CRAIG Bryson has represented Kilmarnock, Aberdeen and St Johnstone in the Premiership, spent years playing in the Championship in England with Derby County and Cardiff City and also sampled international football with Scotland.

So the cultured box-to-box midfielder is acutely aware just how talented and determined a player has to be to succeed at the highest level of the professional game.

He has no doubts at all that his McDiarmid Park team mate Ali McCann is more than capable of moving on to a higher standard in the not-too-distant future. 

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Celtic, who will need to replace Scott Brown this summer when their captain and on-field talisman departs for Aberdeen, have been repeatedly linked with a move for McCann in recent weeks.

Their scouts have watched the 21-year-old in action on several occasions in the 2020/21 campaign and had a representative at Hampden on Sunday.

The Northern Ireland internationalist helped the Betfred Cup winners beat St Mirren 2-1 and book a date in the Scottish Cup final on May 22.

Bryson, who once again played alongside McCann at the weekend, feels the Edinburgh-born prospect has the ability and the mentality needed to represent the Glasgow giants.

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However, he suspects the Parkhead outfit will not be the only interested party and thinks that a money-spinning transfer down south will also be an option.

And the 34-year-old, who last week agreed a contract extension that ties him to St Johnstone until the summer of 2022, has urged him to stay and sample European football next term.

Callum Davidson’s side – who travel to play John Kennedy’s team in their penultimate Premiership match of the season tomorrow night - can book a place in either the Europa League or the new Conference League if they finish fifth in the Premiership or win the Scottish Cup.

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“He can play anywhere in midfield for us and is very good at whatever he’s asked to do,” said Bryson.

“I couldn’t believe it when I saw he wasn’t on the (Scottish Football Writers’ Association) Young Player of the Year list - until it was pointed out to me that he wasn’t eligible because he’s a Northern Ireland international (only Scots can win the SFWA award).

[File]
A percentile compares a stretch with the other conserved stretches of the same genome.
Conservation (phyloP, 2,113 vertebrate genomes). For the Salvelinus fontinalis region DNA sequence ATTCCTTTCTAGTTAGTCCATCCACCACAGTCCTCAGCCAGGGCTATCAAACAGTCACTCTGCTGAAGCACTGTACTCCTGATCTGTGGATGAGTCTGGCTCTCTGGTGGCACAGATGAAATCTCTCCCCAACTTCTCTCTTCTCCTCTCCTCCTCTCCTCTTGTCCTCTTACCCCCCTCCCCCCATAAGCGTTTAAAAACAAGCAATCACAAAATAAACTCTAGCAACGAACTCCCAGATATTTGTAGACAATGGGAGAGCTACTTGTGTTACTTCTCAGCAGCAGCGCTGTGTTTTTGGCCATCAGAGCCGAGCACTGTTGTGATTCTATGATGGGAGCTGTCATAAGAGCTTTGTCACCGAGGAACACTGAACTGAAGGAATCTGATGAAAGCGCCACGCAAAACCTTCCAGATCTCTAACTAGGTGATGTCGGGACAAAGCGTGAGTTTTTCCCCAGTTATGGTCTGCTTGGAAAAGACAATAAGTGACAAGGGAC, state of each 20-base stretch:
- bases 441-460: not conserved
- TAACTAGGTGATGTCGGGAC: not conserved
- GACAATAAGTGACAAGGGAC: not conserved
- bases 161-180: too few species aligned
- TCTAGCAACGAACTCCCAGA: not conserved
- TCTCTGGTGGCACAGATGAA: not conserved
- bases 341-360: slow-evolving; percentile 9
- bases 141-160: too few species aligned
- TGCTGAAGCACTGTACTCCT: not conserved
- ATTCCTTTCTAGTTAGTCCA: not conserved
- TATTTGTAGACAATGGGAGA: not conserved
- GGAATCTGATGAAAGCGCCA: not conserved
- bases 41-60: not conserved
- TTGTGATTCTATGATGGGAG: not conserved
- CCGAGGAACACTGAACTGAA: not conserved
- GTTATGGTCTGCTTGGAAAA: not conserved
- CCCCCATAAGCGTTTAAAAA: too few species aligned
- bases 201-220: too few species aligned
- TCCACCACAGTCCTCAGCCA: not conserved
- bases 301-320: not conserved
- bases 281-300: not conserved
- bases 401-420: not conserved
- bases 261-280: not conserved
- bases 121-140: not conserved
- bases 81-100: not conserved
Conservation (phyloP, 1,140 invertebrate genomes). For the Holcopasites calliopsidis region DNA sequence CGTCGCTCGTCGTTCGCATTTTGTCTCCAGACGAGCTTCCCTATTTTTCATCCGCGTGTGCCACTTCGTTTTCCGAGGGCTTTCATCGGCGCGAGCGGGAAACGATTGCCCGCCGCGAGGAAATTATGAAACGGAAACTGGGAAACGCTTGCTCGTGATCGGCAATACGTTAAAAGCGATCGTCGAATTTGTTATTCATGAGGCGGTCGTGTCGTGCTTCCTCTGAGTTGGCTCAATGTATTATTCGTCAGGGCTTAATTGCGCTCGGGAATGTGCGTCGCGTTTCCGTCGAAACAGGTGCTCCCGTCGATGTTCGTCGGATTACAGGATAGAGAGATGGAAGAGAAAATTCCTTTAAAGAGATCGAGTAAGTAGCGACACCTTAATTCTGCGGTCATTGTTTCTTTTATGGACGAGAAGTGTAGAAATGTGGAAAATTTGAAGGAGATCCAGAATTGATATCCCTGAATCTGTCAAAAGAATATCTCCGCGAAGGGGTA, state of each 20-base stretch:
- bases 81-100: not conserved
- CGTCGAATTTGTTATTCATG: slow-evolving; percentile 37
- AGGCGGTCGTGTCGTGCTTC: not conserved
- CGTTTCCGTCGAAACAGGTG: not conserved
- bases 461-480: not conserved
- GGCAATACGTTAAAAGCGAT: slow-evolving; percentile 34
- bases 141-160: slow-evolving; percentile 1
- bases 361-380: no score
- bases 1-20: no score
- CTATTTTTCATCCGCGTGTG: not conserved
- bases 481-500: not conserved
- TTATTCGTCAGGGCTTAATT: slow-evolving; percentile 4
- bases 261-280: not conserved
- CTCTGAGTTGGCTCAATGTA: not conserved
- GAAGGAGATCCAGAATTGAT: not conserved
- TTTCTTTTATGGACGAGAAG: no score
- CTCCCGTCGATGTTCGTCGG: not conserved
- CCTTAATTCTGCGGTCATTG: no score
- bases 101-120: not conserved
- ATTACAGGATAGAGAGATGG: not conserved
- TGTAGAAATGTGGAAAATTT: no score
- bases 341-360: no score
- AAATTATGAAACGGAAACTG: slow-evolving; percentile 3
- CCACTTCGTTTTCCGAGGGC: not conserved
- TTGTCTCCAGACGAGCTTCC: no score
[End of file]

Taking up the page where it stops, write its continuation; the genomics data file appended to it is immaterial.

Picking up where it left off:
“He would definitely have been in with a shout of winning it otherwise when you look at the season he’s had with us and the international recognition he’s getting (McCann made his debut for his adopted homeland against Austria in November). He’s been fantastic.

“I thought he was a really good player when I played against him and I’ve seen the high standards he sets in training every day. You know what you’re going to get every game.

“He understands his role in the team. The gaffer sometimes gets annoyed because he’s got too much energy and wants to run about too much. That was me when I was his age.”

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Bryson added: “He’s got a massive future ahead of him. Hopefully he’ll move on to bigger and better things when the time is right for him and St Johnstone.

“You know the gaffer and the team are doing something right when players are getting linked with other clubs. I hope they stay, but I can see there being a lot of interest in Ali.”

Bryson spent three season playing in First Division with Clyde and four campaigns in the Premiership with Kilmarnock before joining Derby back in 2011 and thinks McCann should bide his time before moving on. 

“Everybody has different ideas about their career and there are players at different stages,” he said. “But St Johnstone is a good place to be just now.

“There have been plenty of players in the past who have left Scottish football too soon and ended up back here quicker than they would have hoped. It’s not a bad thing to get another year’s experience before you move on.”

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Bryson wasn’t involved in the Betfred Cup final win over Livingston at Hampden back in February and is looking forward to being part of the Scottish Cup final encounter with Hibs after playing in the semi-final.

He feels youngsters like McCann – and Rangers loanee Glenn Middleton, who set up Chris Kane for the opener and netted the second himself against St Mirren on Sunday, as well – should savour every moment of the occasion.

The former Scotland internationalist reckons they have the chance to help St Johnstone, who had only won one major honour before in their entire 137 year history, make history by doing the double. 

“It would have to be right up there among the greatest achievements in Scottish football if we win both cups,” he said.

“I don’t think anyone in their right mind would have put money on that at the start of the season.  If we do it, finish fifth and get into Europe I can't see how the gaffer won’t be Manager of the Year. 

“It would be massive and not just something that St Johnstone fans talk about. And it wouldn’t just be in Scottish football. 

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“Without sounding disrespectful, there are probably people down south who have never heard of St Johnstone. It would be a massive story.  It would be similar to Leicester City winning the league down south.

“The older pros at St Johnstone have said to the younger lads they just have to enjoy these moments. These sort of occasions don’t come around a lot in your career.

“Look at myself. This is the first Scottish Cup final that I have played in and I have been I the game for 15 or 20 years. You have to enjoy it, but you have to put in the work. Hopefully we can come out on top on the 22nd.”